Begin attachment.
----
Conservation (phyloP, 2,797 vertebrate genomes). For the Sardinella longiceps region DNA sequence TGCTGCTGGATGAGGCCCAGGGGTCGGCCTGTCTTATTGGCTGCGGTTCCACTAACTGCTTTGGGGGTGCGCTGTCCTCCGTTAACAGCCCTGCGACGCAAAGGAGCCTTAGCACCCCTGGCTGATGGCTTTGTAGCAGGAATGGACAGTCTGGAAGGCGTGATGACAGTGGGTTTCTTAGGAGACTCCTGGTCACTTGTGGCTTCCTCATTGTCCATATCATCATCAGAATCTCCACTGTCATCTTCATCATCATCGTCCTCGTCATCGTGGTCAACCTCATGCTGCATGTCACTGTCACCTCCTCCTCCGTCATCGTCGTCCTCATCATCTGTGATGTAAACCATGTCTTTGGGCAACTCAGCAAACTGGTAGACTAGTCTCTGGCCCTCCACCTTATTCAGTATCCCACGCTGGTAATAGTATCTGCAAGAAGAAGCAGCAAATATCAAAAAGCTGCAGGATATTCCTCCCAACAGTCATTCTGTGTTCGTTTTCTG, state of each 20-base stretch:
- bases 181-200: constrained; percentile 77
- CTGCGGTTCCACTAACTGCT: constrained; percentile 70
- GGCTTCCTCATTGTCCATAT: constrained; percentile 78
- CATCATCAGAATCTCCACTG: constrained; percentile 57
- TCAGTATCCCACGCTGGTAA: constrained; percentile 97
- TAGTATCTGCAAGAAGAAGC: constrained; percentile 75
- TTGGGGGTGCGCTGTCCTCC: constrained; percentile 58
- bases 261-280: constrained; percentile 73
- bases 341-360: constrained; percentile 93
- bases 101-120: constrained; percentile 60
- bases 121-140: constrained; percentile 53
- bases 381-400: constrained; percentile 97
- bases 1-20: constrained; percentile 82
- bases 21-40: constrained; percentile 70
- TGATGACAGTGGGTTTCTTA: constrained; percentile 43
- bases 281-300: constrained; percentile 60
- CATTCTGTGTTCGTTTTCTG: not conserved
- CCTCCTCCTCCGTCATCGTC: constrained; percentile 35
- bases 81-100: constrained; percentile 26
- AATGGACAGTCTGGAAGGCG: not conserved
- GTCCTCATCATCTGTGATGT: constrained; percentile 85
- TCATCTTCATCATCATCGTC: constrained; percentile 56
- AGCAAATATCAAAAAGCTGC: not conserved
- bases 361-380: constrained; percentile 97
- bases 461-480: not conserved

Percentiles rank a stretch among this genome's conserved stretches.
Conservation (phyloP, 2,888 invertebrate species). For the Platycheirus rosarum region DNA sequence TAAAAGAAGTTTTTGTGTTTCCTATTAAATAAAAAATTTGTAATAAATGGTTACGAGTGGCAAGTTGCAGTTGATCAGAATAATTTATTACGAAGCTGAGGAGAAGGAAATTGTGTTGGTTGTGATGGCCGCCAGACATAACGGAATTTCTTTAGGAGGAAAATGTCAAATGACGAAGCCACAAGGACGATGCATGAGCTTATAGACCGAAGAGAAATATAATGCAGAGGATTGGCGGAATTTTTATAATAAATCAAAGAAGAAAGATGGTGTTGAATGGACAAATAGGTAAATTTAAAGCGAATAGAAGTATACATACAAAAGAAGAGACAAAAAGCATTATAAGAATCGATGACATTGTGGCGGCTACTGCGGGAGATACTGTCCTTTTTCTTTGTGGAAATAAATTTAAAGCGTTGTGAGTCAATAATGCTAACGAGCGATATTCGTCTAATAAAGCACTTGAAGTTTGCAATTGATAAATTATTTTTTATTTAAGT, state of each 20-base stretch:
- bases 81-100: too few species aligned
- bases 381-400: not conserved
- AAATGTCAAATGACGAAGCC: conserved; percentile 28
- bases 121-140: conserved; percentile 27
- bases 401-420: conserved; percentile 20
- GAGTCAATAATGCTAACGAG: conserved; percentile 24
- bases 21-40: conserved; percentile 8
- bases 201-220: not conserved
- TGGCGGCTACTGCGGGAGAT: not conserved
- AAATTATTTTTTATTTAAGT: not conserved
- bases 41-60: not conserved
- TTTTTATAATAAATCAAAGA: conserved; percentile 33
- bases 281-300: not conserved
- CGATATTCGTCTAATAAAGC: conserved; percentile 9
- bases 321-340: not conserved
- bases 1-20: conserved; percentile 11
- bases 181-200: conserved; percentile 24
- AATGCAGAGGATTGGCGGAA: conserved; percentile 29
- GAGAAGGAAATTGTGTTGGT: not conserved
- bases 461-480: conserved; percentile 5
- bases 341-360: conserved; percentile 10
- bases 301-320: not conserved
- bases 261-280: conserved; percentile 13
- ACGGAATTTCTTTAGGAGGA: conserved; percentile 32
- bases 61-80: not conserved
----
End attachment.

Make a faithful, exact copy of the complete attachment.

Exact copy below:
Conservation (phyloP, 2,797 vertebrate genomes). For the Sardinella longiceps region DNA sequence TGCTGCTGGATGAGGCCCAGGGGTCGGCCTGTCTTATTGGCTGCGGTTCCACTAACTGCTTTGGGGGTGCGCTGTCCTCCGTTAACAGCCCTGCGACGCAAAGGAGCCTTAGCACCCCTGGCTGATGGCTTTGTAGCAGGAATGGACAGTCTGGAAGGCGTGATGACAGTGGGTTTCTTAGGAGACTCCTGGTCACTTGTGGCTTCCTCATTGTCCATATCATCATCAGAATCTCCACTGTCATCTTCATCATCATCGTCCTCGTCATCGTGGTCAACCTCATGCTGCATGTCACTGTCACCTCCTCCTCCGTCATCGTCGTCCTCATCATCTGTGATGTAAACCATGTCTTTGGGCAACTCAGCAAACTGGTAGACTAGTCTCTGGCCCTCCACCTTATTCAGTATCCCACGCTGGTAATAGTATCTGCAAGAAGAAGCAGCAAATATCAAAAAGCTGCAGGATATTCCTCCCAACAGTCATTCTGTGTTCGTTTTCTG, state of each 20-base stretch:
- bases 181-200: constrained; percentile 77
- CTGCGGTTCCACTAACTGCT: constrained; percentile 70
- GGCTTCCTCATTGTCCATAT: constrained; percentile 78
- CATCATCAGAATCTCCACTG: constrained; percentile 57
- TCAGTATCCCACGCTGGTAA: constrained; percentile 97
- TAGTATCTGCAAGAAGAAGC: constrained; percentile 75
- TTGGGGGTGCGCTGTCCTCC: constrained; percentile 58
- bases 261-280: constrained; percentile 73
- bases 341-360: constrained; percentile 93
- bases 101-120: constrained; percentile 60
- bases 121-140: constrained; percentile 53
- bases 381-400: constrained; percentile 97
- bases 1-20: constrained; percentile 82
- bases 21-40: constrained; percentile 70
- TGATGACAGTGGGTTTCTTA: constrained; percentile 43
- bases 281-300: constrained; percentile 60
- CATTCTGTGTTCGTTTTCTG: not conserved
- CCTCCTCCTCCGTCATCGTC: constrained; percentile 35
- bases 81-100: constrained; percentile 26
- AATGGACAGTCTGGAAGGCG: not conserved
- GTCCTCATCATCTGTGATGT: constrained; percentile 85
- TCATCTTCATCATCATCGTC: constrained; percentile 56
- AGCAAATATCAAAAAGCTGC: not conserved
- bases 361-380: constrained; percentile 97
- bases 461-480: not conserved

Percentiles rank a stretch among this genome's conserved stretches.
Conservation (phyloP, 2,888 invertebrate species). For the Platycheirus rosarum region DNA sequence TAAAAGAAGTTTTTGTGTTTCCTATTAAATAAAAAATTTGTAATAAATGGTTACGAGTGGCAAGTTGCAGTTGATCAGAATAATTTATTACGAAGCTGAGGAGAAGGAAATTGTGTTGGTTGTGATGGCCGCCAGACATAACGGAATTTCTTTAGGAGGAAAATGTCAAATGACGAAGCCACAAGGACGATGCATGAGCTTATAGACCGAAGAGAAATATAATGCAGAGGATTGGCGGAATTTTTATAATAAATCAAAGAAGAAAGATGGTGTTGAATGGACAAATAGGTAAATTTAAAGCGAATAGAAGTATACATACAAAAGAAGAGACAAAAAGCATTATAAGAATCGATGACATTGTGGCGGCTACTGCGGGAGATACTGTCCTTTTTCTTTGTGGAAATAAATTTAAAGCGTTGTGAGTCAATAATGCTAACGAGCGATATTCGTCTAATAAAGCACTTGAAGTTTGCAATTGATAAATTATTTTTTATTTAAGT, state of each 20-base stretch:
- bases 81-100: too few species aligned
- bases 381-400: not conserved
- AAATGTCAAATGACGAAGCC: conserved; percentile 28
- bases 121-140: conserved; percentile 27
- bases 401-420: conserved; percentile 20
- GAGTCAATAATGCTAACGAG: conserved; percentile 24
- bases 21-40: conserved; percentile 8
- bases 201-220: not conserved
- TGGCGGCTACTGCGGGAGAT: not conserved
- AAATTATTTTTTATTTAAGT: not conserved
- bases 41-60: not conserved
- TTTTTATAATAAATCAAAGA: conserved; percentile 33
- bases 281-300: not conserved
- CGATATTCGTCTAATAAAGC: conserved; percentile 9
- bases 321-340: not conserved
- bases 1-20: conserved; percentile 11
- bases 181-200: conserved; percentile 24
- AATGCAGAGGATTGGCGGAA: conserved; percentile 29
- GAGAAGGAAATTGTGTTGGT: not conserved
- bases 461-480: conserved; percentile 5
- bases 341-360: conserved; percentile 10
- bases 301-320: not conserved
- bases 261-280: conserved; percentile 13
- ACGGAATTTCTTTAGGAGGA: conserved; percentile 32
- bases 61-80: not conserved